Larissa Moraes, Brasilia, Brazil
First Place, Professional Excellence (1-3 Years in Business)
By John Shanahan
In 1886, Vincent van Gogh moved from the Netherlands to Paris. The relocation brought with it a tonal change in the artist’s work, from earthy tones to brighter colors. He nourished this shift of vision through a series of still lifes, many focused on flowers. Among his favorite floral subjects were gladioli, which he captured in a number of paintings, including “Vase with Gladioli and China Asters.”
Just as the Dutch artist was captivated with these flowers, so was Brazilian jewelry designer Larissa Moraes by that very painting—an inspiration she turned into her award-winning necklace. “I found that van Gogh’s use of color, the way he was able to contour shapes that evoke emotion, could directly translate into jewelry,” she says. “I pushed myself to learn about his process and the feelings he intended to portray. I knew there was a connection between the wearable art I was creating and his timeless icons.”
Moraes’s asymmetrical design revisits the essence of van Gogh’s work in an 18k gold framework of leaves encasing 19.9 carats of light citrine, 3.9 carats of rubies, and 10.65 carats of morganite. “This necklace is a ‘puzzle’ of the painting that inspired it,” Moraes explains. “It was the perfect backdrop for our implementation of gemstones of different colors. Taking artistic license, we replicated the details of the gladioli leaves and carved lines in the gold to represent their veins.”
Moraes broadly studied van Gogh’s still life work before settling on this particular painting as the basis for her necklace. “I analyzed the painting, looking for interesting shapes, with no commitment to use the whole canvas or just in part,” she says. “The piece I envisioned for this painting was a necklace. I decided to use three colors from the painting for the necklace: yellow, red, and pink.”
She took to sketching out her idea even before deciding on what stones she might use. Although she realizes it might seem a bit backwards, this is the way she prefers to work. “Most designers I know buy the gemstone first and then draw the piece,” she says. “That way, you buy what’s available and avoid the hard work of searching for a stone with a specific tone and a specific cut. But I prefer to draw first. I like freedom in the idealization of jewelry. Then I adapt to reality.”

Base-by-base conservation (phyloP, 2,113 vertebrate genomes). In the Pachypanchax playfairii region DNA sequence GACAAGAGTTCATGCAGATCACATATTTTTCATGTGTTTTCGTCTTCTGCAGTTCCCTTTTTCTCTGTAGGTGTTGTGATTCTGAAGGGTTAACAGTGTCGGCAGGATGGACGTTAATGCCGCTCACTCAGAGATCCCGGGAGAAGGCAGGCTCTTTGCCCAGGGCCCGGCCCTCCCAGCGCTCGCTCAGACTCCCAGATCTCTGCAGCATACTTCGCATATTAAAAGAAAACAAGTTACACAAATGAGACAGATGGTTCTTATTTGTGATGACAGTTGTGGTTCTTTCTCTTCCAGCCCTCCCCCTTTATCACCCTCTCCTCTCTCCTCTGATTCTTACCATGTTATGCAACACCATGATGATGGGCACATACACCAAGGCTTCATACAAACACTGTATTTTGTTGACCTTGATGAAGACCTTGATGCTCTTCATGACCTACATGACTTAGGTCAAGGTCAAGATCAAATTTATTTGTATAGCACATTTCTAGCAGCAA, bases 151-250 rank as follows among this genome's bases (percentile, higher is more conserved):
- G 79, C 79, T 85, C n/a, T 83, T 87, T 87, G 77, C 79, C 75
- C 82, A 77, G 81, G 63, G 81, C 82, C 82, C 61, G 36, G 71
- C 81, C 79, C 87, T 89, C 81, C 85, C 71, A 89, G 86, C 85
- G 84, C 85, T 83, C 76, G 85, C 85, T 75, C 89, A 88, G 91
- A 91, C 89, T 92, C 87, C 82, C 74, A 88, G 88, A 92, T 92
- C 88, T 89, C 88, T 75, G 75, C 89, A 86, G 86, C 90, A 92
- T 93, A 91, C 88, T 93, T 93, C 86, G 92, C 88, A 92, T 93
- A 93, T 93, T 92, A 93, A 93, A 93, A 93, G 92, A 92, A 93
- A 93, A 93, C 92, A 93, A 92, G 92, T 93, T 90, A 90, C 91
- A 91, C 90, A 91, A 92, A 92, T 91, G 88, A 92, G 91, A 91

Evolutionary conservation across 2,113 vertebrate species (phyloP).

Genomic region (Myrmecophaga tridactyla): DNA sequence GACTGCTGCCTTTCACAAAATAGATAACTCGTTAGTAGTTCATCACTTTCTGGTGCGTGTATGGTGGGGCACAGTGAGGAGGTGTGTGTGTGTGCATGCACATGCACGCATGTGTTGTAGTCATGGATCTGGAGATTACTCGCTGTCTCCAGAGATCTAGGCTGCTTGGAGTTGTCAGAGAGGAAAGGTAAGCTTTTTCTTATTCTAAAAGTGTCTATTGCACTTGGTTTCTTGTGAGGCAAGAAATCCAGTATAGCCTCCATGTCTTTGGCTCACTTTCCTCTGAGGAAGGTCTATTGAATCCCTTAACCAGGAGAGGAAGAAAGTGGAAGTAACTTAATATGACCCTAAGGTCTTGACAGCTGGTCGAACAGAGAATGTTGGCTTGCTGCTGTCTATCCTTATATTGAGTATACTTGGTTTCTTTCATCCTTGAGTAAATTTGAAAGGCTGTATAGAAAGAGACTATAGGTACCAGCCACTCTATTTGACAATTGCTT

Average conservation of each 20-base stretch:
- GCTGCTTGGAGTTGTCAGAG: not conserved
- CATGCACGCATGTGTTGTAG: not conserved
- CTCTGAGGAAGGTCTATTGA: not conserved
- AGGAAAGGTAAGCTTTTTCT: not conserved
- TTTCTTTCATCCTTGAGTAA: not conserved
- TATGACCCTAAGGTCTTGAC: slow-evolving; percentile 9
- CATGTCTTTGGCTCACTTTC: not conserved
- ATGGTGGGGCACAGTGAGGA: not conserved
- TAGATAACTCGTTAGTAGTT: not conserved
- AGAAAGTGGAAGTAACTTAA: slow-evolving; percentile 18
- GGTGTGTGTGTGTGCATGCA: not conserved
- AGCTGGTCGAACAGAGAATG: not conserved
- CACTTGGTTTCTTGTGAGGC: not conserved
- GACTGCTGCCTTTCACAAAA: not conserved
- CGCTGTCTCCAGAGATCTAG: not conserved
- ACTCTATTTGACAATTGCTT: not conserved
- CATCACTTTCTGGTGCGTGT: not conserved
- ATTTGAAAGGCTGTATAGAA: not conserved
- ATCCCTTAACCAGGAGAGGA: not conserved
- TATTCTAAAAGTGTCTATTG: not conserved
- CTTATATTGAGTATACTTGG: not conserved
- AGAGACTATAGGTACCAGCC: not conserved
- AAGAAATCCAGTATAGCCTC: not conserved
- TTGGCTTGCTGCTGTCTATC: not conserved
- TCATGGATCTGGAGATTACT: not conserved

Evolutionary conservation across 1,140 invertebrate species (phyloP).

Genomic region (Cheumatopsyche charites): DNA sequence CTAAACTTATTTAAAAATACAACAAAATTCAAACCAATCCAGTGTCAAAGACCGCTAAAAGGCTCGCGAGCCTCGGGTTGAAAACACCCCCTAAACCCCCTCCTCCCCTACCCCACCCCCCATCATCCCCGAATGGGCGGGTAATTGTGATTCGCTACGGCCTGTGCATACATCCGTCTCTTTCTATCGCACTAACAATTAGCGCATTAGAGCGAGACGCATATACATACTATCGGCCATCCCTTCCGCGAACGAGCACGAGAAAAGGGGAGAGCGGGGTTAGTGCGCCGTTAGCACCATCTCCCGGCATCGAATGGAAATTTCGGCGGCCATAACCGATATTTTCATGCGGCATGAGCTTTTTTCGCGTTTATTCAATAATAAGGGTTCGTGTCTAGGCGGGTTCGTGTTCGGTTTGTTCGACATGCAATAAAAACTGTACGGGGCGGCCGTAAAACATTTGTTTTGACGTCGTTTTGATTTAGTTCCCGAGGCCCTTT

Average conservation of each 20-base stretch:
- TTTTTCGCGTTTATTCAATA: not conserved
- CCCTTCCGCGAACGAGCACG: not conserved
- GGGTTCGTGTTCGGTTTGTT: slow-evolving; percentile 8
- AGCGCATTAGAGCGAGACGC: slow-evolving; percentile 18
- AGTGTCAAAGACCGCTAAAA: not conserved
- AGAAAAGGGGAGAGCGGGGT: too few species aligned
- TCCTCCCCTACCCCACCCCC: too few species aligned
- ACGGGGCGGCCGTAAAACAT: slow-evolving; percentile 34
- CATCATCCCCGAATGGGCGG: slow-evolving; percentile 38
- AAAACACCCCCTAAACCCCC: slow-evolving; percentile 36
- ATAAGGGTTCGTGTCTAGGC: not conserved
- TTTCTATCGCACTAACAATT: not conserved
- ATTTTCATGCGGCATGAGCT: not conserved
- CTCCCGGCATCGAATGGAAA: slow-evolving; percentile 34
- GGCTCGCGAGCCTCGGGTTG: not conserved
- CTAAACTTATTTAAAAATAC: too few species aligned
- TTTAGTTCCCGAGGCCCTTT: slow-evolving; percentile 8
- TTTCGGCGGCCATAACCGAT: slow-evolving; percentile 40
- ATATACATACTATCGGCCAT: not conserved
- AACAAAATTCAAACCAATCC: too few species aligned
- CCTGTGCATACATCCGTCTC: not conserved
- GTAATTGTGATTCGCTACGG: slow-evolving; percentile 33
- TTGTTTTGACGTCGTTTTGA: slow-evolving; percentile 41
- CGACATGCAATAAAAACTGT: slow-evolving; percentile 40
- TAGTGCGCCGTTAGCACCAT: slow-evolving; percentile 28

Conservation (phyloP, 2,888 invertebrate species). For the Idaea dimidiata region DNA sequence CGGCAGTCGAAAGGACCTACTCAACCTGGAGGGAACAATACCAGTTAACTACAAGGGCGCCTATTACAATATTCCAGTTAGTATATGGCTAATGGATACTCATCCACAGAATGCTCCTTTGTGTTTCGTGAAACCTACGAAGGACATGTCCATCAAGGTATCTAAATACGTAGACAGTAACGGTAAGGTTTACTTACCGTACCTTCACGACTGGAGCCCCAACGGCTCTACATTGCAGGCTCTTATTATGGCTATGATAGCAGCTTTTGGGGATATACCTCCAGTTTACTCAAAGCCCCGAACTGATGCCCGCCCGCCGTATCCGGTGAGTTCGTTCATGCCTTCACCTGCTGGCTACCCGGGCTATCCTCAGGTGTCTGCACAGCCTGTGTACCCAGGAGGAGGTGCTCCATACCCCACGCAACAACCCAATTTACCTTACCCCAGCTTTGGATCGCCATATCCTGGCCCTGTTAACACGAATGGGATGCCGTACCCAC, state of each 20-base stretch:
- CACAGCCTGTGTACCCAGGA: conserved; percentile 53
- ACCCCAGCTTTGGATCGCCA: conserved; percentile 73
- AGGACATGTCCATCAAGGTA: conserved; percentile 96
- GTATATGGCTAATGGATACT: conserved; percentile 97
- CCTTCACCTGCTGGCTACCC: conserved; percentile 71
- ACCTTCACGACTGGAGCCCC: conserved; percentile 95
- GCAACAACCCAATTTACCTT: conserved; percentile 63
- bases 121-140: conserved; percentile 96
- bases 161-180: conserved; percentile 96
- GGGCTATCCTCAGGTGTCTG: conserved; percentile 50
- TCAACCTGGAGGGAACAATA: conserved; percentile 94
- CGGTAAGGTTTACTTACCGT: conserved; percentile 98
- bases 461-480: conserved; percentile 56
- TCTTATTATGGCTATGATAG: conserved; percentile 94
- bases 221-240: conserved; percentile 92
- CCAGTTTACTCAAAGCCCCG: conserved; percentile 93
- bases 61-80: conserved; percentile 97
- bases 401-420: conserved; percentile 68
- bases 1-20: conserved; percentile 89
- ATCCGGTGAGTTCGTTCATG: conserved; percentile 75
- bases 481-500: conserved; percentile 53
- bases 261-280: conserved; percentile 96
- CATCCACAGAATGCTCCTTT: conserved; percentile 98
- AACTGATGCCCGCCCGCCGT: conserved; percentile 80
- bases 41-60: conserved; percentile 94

Moraes worked through several iterations before landing on her final version. In it, each color commands its own branch. “In the painting the colors do not mix, so in the necklace, they also do not,” she says. “The order of yellow and red was reversed from the painting because it seemed more harmonic.”
When she showed her sketch to her goldsmith, she ran into a slight difference of opinion in terms of ideal versus practicality. “He said that the necklace’s design was unbalanced. I explained that I wanted it just like that. He told me that the rule is to align the necklace with the breasts. I said to him: This is contemporary jewelry—there are no rules.”
Moraes did have one more thing in her favor. “I happen to be quite determined and convincing,” she says. “I work hard with my goldsmiths to make the piece just as I imagined. It’s a collaborative effort. They know when I set on something we’ll end up finding a way to make it work.”
From the drawing stage, Moraes moved on to creating mock-ups with paper and string. She would try on these prototypes to see if the asymmetrical draping she envisioned would hang and wear properly. Both aspects—the asymmetry and wearability—were central to capturing van Gogh’s subject and the designer’s ideal.
The organic drape of the leaves is meant to reflect nature. The bezel-set rubies nestle between the leaves or hang like reddened droplets of dew, delicately balanced in jump rings to give the piece a sense of movement. The citrine and morganite add subtle shine like captured sunlight in their bezels.
As she moved into the creation of the actual piece, subtle changes were made. “Much is based on stone sourcing,” she says. “We often find that size and placement as well as shapes may alter from my original idea, so we build anew from the stones we have been able to locate.” For example, her original design called for a pear ruby. When she could not find it, she opted for a marquise.
As the piece was coming together, Moraes and her goldsmith met many times. She tried the piece on for wearability and made various design decisions to land on a perfect fit. She recognizes her time with the goldsmith as a valuable part in this process, which was also a good learning experience for her as a self-taught designer. “I discussed all the final details with him,” she says. “Where it will be articulated, the texture, the finish. He taught me a lot. I changed some details during the creation of the necklace, following his guidelines.”
There was one more bit of back and forth with the goldsmith on a final detail: the S-clasp closure at the back. Moraes wanted this look for a vintage touch in her contemporary design that would also reinforce the piece’s handmade character. The goldsmith had perhaps a different idea. “He changed the clasp to try to align the collar again,” she says. She once again defended the piece’s asymmetry and her aesthetic, and the goldsmith dutifully corrected it. “Then the necklace looked exactly as I imagined it.”
And with that, this gallery-ready piece of art was ready for its lucky recipient—and a Vision Award.